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RE: Late binding

From: Henrik Frystyk Nielsen <henrikn@microsoft.com>
Date: Tue, 25 Jun 2002 14:09:55 -0700
Message-ID: <79107D208BA38C45A4E45F62673A434D0810D8AD@red-msg-07.redmond.corp.microsoft.com>
To: "Mark Baker" <distobj@acm.org>, "Cutler, Roger (RogerCutler)" <RogerCutler@chevrontexaco.com>
Cc: <www-ws-arch@w3c.org>


Just to be precise, I think the benefit your are pointing to of HTTP's
methods (GET in particular) is that they are universally supported and
centrally described as compared to some WSDL document describing
operations that may be defined in a decentralized and local manner.

I don't think either is in conflict with the Web - central as well as
decentral control are both fundamental concepts of the Web architecture.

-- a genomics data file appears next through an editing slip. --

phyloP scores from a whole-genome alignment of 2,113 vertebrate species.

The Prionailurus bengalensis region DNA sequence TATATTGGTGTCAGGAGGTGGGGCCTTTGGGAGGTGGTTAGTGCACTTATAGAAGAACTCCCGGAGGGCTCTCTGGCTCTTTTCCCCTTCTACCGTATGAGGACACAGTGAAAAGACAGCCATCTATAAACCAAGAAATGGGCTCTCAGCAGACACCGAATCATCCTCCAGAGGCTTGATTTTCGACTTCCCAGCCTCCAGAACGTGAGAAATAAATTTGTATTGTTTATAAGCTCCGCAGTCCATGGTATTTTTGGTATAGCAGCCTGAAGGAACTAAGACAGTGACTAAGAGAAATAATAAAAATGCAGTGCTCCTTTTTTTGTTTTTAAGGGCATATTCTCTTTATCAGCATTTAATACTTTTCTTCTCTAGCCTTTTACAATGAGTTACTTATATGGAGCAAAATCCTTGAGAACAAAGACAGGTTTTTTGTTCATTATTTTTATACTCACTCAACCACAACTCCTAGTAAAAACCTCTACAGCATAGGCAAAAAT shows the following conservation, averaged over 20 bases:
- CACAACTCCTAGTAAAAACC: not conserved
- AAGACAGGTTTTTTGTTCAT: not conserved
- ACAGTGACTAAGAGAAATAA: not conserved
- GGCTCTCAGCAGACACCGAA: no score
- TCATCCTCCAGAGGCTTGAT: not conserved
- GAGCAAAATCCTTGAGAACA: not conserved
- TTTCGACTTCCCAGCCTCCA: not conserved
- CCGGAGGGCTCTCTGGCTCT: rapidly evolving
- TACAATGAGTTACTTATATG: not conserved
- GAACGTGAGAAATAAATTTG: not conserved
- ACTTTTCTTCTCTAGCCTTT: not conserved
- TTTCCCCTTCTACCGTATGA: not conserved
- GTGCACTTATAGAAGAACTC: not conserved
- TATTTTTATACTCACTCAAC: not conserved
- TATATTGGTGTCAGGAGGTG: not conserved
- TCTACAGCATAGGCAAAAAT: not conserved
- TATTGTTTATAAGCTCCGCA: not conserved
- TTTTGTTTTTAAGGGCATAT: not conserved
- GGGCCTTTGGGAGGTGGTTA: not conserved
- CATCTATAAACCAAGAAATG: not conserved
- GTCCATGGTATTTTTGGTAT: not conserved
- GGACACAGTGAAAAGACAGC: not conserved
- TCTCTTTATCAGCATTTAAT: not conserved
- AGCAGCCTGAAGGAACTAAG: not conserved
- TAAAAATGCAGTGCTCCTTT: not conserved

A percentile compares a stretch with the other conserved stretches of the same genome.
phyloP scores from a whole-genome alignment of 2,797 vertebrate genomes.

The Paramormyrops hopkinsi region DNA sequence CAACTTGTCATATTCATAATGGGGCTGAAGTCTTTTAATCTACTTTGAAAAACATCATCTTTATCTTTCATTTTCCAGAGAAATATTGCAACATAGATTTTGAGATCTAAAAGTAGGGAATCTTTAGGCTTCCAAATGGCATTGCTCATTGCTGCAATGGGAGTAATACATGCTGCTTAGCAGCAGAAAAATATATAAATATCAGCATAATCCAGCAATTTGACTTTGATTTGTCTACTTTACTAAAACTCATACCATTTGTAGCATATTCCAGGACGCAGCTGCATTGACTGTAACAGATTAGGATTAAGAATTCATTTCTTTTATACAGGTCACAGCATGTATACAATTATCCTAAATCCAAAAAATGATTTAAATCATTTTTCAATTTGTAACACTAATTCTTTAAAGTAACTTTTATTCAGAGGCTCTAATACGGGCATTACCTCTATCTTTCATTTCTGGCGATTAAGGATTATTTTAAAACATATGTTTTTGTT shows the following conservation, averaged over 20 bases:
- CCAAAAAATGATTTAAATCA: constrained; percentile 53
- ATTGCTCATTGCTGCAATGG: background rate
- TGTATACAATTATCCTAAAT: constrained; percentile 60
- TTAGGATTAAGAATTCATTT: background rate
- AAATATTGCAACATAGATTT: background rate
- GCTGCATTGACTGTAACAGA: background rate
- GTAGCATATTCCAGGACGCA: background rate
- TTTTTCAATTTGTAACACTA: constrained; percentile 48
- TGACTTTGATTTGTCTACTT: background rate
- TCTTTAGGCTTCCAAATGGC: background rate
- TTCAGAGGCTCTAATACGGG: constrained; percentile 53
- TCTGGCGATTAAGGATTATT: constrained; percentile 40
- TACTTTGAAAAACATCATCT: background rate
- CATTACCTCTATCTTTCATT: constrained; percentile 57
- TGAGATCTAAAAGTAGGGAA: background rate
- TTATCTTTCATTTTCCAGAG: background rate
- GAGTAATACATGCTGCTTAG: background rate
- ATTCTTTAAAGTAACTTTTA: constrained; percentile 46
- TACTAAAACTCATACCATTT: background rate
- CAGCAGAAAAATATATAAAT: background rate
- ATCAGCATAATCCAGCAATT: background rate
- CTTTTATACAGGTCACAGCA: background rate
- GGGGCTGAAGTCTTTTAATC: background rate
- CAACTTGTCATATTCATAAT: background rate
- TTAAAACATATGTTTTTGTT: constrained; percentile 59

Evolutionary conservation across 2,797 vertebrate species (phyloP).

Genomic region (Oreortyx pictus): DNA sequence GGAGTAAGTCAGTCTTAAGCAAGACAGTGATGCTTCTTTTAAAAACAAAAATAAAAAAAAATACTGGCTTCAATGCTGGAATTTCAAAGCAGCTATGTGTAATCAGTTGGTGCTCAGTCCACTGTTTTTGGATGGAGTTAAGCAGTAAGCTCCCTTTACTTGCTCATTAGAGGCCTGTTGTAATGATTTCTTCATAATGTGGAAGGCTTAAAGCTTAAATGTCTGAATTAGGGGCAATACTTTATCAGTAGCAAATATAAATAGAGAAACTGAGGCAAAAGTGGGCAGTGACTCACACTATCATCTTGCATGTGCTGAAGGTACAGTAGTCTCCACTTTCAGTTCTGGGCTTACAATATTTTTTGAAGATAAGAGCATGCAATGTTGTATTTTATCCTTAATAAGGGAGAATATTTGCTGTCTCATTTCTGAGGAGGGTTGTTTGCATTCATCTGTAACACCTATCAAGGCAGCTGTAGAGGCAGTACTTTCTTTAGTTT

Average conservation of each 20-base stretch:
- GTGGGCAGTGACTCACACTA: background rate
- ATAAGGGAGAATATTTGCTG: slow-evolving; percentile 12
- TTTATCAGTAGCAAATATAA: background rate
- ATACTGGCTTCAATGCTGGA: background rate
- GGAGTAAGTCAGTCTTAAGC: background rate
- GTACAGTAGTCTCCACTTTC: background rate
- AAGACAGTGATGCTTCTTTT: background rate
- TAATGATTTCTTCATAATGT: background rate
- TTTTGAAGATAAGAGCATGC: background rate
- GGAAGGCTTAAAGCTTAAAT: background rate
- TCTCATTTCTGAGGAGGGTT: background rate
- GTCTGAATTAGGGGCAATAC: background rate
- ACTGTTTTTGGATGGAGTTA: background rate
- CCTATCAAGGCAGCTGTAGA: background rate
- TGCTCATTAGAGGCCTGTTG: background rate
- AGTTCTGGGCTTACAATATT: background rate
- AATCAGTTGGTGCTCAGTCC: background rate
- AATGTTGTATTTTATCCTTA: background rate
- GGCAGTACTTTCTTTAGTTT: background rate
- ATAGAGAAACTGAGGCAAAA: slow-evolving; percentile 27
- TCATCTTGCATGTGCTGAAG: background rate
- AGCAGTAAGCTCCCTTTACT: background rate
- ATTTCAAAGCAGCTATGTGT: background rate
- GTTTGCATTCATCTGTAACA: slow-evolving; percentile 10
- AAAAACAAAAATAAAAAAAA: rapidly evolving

The problem in HTTP is that it is very difficult to go from local to
global definition which makes introduction of new features very hard.
One of the purposes of SOAP is to bridge the gab between centrally
defined features and decentralized features through the use of URIs.
This doesn't make the need for universally adopted features go away,
however.

>You can observe this with any SOAP 1.1 based service.  If I come
>across some WSDL, where I had no previous knowledge of that service,
>then I can't use the service.
>
>Contrast this with the Web; if I come across a HTTP URI, I know that I
>can interact with the resource using HTTP's methods.

Henrik
Received on Tuesday, 25 June 2002 17:10:27 GMT

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